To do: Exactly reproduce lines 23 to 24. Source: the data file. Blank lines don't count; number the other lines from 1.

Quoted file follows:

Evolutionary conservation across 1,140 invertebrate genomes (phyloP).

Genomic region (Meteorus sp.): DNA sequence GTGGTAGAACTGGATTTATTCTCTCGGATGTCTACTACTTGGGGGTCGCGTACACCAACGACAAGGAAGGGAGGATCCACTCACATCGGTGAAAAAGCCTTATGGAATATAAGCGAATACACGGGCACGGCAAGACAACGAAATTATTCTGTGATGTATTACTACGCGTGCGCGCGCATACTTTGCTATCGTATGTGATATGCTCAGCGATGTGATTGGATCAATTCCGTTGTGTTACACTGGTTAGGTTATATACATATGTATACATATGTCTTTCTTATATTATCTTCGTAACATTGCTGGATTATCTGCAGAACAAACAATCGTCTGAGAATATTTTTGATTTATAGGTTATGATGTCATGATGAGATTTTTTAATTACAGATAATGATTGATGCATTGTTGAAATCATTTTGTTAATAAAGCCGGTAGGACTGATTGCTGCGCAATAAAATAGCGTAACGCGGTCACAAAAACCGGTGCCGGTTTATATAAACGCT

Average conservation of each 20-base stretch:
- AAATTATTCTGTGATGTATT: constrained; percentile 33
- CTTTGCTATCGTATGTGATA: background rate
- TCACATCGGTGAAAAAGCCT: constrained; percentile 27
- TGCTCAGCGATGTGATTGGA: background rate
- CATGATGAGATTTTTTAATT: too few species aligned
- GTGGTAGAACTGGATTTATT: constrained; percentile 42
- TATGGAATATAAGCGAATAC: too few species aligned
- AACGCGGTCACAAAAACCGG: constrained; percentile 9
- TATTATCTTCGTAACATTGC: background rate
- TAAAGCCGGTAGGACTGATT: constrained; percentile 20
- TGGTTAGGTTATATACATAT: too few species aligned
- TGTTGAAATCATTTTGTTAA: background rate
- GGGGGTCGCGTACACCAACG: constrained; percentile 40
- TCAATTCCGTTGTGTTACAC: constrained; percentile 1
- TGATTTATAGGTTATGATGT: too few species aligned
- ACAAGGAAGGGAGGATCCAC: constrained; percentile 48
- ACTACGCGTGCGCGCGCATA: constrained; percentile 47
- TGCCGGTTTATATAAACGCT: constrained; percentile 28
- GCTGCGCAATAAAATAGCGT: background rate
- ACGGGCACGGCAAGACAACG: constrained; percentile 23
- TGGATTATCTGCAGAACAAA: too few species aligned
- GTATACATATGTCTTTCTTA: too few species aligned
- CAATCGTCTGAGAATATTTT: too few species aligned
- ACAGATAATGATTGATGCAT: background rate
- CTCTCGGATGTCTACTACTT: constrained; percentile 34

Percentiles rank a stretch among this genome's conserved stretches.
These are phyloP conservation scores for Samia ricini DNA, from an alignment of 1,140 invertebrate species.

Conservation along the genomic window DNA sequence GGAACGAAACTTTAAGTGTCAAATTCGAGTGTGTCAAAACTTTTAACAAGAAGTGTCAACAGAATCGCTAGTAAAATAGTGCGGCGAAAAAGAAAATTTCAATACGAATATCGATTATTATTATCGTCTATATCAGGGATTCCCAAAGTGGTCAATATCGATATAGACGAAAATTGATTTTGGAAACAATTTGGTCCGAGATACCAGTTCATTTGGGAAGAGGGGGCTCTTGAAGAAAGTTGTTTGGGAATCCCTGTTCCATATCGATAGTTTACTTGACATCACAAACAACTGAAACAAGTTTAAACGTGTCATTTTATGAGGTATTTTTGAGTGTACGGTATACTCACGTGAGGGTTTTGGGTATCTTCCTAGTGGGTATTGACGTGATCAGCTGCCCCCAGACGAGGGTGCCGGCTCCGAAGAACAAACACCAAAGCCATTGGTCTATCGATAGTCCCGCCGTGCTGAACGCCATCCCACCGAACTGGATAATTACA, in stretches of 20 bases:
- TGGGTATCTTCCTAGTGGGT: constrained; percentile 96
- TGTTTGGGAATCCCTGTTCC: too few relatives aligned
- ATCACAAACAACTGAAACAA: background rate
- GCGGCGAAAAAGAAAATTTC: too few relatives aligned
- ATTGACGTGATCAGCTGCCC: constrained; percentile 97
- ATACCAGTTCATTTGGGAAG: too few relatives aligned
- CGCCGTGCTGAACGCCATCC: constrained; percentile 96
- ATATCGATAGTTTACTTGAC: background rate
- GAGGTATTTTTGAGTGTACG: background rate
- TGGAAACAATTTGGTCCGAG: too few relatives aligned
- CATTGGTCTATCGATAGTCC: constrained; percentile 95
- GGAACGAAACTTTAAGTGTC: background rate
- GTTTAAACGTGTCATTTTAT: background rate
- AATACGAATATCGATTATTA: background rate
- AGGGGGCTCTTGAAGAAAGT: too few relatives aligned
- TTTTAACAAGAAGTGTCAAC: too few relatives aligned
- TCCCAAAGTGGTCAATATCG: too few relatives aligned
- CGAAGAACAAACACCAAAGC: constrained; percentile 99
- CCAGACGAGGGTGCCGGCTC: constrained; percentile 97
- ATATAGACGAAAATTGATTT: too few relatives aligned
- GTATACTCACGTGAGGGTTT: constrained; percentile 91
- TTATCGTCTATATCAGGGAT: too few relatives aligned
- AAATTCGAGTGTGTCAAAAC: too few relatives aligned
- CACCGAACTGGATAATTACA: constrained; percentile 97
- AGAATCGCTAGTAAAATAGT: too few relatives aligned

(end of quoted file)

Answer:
- ACGGGCACGGCAAGACAACG: constrained; percentile 23
- TGGATTATCTGCAGAACAAA: too few species aligned